Lenzi’s Ferox was one of the more abysmal and disgusting entries to come out of the cannibal boom, but it’s nothing but pure exploitation trash whereas a year earlier, Ruggero Deodato released the mercurial Cannibal Holocaust – a film that some (idiots, really) believed to be real. Of course, the only way you think the film is real is if you haven’t bothered to read the plot synopsis and only focus on the icky bits. Oh, but icky it is; in fact, I would go as far to say that it’s an abomination. The film is no good (see the trailer and you’ll get a sense of what the movie is) and relies on schlocky shock tactics like killing animals onscreen. It’s interesting that Holocaust came at the end of the boom as it is often associated with starting it. Deodato was adamant about his love for “the reality” of things (he never delved into the supernatural horror like so many domestic filmmakers did), and here he painstakingly goes for the effect of “realism.” So convincing was the film at the time that Sergio Leone wrote a letter to Deodato talking about how he had struck such a chord with Cannibal Holocaust that he feared he would be imprisoned. Seen in 2012, the film isn’t as shocking Leone's hyperbole suggests.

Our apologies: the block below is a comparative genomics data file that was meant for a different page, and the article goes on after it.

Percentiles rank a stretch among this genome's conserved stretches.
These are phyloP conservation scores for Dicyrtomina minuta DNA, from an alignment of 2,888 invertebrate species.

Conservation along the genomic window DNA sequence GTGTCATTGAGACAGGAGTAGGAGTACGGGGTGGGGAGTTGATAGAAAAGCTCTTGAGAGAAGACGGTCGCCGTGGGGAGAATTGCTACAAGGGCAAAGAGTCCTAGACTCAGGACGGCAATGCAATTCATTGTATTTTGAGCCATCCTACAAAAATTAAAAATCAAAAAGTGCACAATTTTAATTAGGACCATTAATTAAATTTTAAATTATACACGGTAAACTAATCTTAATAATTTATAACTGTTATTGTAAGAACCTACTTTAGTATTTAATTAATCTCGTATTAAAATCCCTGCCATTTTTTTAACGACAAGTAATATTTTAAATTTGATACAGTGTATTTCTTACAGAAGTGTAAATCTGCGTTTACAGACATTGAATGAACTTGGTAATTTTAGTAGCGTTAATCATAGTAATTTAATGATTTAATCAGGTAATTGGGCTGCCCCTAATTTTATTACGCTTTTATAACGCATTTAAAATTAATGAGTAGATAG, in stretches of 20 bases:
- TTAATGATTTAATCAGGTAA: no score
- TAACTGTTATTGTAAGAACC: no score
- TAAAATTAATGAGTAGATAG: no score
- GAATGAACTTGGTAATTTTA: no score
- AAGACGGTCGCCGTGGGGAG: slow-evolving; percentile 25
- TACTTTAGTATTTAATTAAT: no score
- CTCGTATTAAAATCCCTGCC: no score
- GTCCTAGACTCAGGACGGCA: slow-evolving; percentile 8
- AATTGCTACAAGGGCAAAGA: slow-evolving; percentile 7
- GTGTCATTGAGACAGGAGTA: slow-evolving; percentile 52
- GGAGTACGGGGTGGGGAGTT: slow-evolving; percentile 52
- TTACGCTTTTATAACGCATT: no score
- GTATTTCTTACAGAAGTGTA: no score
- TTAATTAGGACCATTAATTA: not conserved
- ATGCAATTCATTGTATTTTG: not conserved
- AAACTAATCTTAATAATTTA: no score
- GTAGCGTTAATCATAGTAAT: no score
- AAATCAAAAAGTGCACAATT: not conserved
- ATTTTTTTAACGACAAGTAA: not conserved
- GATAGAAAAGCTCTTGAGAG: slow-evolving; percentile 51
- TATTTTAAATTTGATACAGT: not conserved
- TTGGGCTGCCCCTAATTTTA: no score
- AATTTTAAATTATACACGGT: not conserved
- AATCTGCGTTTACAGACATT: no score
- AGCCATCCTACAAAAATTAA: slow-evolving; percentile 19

One of the lamest when looked at through 2012-eyes is Joe D’Amato’s Anthropophagus. Released in 1980, too, it was seen as one of the nastiest of the “Video Nasties.” The most infamous scene of the film is where “the beast” (played by Italian horror veteran Luigi Montefiori aka George Eastman) rips a fetus out from a pregnant woman’s stomach and eats it (this is followed by “the beast” pulling his own guts out and munching on them to end the movie). Nasty on paper, yes, but in execution (it was really just a skinned rabbit wrapped in bacon) it’s hilariously awful; in fact, this is true of most cannibal-themed movies: the only part the remains disgusting and shocking about them is their exploitation of real-life animal slaughter. Reason enough to avoid the whole lot of these.